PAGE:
The brand’s most recent profitable year was 2010, and net losses have since reached roughly $5 billion.
JCPenney got final approval on its plans to emerge from bankruptcy just last week on the eve of the all-crucial holiday shopping season, thanks to a rescue by mall owners Simon Property Group (SPG) and Brookfield Asset Management, who will now own and operate the company. Other creditors were willing to accept the store’s real estate holdings as payment for what was owed to them.
The bankruptcy process has given the chain the lifeline it needed, slashing its debt and reducing the number of stores to just under 700, down from 846 at the time of the filing. The restructuring also saved an estimated 60,000 jobs, though that represents roughly 25,000 fewer workers from the time the bankruptcy began. The retailer now has the cash it needs to put products on the shelves and run ads online and on television during the holiday season.
“This transaction is a testament to the thousands of dedicated employees who have been working incredibly hard over the last several months under difficult circumstances,” said CEO Jill Soltau when the deal with Simon and Brookfield was announced in September. “Our customers are at the heart of JCPenney and we look forward to serving them under the JCPenney banner for decades to come.”
But the chain is heading into a holiday season that is likely to be a challenge for many brick-and-mortar retailers. A rising number of Covid-19 cases and new limits on businesses could again shutdown many of its stores. Major rivals such as Walmart (WMT) and Target (TGT) will be able to stay open through any new shutdowns because they sell groceries and are considered essential, whereas JCPenney will be left with only online sales if stores are forced to shutter. There’s also the ongoing challenge of the nation being in a deep recession with millions unemployed, which could cut deeply into sales.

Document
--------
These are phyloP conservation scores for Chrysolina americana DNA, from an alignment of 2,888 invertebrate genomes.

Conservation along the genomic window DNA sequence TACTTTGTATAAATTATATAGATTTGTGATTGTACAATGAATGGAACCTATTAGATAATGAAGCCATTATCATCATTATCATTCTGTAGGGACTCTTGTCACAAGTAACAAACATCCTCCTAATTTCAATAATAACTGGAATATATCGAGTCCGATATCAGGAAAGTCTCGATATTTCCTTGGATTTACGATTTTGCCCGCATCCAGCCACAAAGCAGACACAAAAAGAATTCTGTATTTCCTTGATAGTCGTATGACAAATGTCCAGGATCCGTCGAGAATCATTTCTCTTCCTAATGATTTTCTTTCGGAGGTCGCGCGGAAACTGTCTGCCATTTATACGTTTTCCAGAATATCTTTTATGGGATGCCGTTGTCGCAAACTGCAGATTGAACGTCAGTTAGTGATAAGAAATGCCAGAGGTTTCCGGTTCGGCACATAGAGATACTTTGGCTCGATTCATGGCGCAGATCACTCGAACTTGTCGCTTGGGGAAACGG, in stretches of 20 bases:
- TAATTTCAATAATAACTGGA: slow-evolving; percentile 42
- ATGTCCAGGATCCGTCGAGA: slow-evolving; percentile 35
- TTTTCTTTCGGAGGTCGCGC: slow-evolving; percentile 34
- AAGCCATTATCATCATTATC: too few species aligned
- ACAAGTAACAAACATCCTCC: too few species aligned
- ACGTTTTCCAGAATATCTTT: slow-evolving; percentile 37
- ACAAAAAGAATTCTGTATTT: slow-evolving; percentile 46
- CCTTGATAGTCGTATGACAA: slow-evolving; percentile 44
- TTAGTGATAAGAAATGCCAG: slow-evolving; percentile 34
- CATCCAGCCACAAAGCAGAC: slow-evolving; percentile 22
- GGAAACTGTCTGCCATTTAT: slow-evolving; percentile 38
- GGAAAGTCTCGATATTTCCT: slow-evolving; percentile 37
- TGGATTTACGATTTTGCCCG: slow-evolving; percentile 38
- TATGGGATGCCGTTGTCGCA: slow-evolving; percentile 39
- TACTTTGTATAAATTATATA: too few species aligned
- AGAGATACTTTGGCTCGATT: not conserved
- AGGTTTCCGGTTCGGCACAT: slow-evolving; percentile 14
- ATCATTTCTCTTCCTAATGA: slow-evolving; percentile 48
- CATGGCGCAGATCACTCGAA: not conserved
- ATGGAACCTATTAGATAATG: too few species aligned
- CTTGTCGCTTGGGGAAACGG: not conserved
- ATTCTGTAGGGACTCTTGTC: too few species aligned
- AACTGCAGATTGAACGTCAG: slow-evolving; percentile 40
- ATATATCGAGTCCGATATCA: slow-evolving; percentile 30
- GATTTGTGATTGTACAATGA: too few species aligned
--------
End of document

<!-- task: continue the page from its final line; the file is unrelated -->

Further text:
Since the summer of 2011, JCPenney has reported net profits in only five quarters — all of them during the holiday shopping season — and has been unable to make money without that boost in sales. So this is a particularly bad time of year to be hit with these headwinds. But industry experts say the restructuring in the bankruptcy will at least give the brand some time to ride out these challenges.
“I think they’re hoping for a good holiday season, but they’re not necessarily expecting one,” said Neil Saunders, managing director at GlobalData Retail “I think under the new ownership, they have more time.”
The new owners were compelled to rescue JCPenney because they couldn’t afford to have the anchor tenant at hundreds of their malls close down. The deal with Simon and Brookfield was driven more by self interest than by JCPenney’s long-term prospects, said Mark Cohen, director of retail studies at Columbia University.
“Simon and Brookfield are in a world of hurt if those stores go dark,” he said. “They have every motivation to keep this alive.”
But Cohen said the problems that have dogged JCPenney for years won’t be solved simply by the new ownership giving it a new lease on life. He believes that as the economy recovers and new uses for retail spaces emerge, the incentive to keep the chain open could quickly vanish.
“They’re not going to have a great Christmas,” he said. “They’re going to have a less grim Christmas, but it’s nothing more than an extended going out of business sale.”
Still the reorganization has given the company some breathing room it didn’t have ahead of the pandemic, said Reshmi Basu, an expert in retail bankruptcies at Debtwire.
“JCPenney was in negotiations with lenders even before Covid. We didn’t know if the company was going to run out of cash,” she said. “There was a time during the bankruptcy process it appeared it was barreling towards liquidation. Now there is a plan in place.”
But the longer-term problems of consumers shifting from malls to online shopping and greater competition from big box retailers such as Walmart and Target have only been accelerated by the pandemic. And with millions of people working from home and not needing to buy work clothes, JCPenney’s dependence on clothing sales makes it particularly vulnerable.
“The brick-and-mortar business model is still very challenged,” Basu said. “Even before Covid there wasn’t a lot of foot traffic. I don’t know what the consumer or the mall is going to look like even after there’s a vaccine.”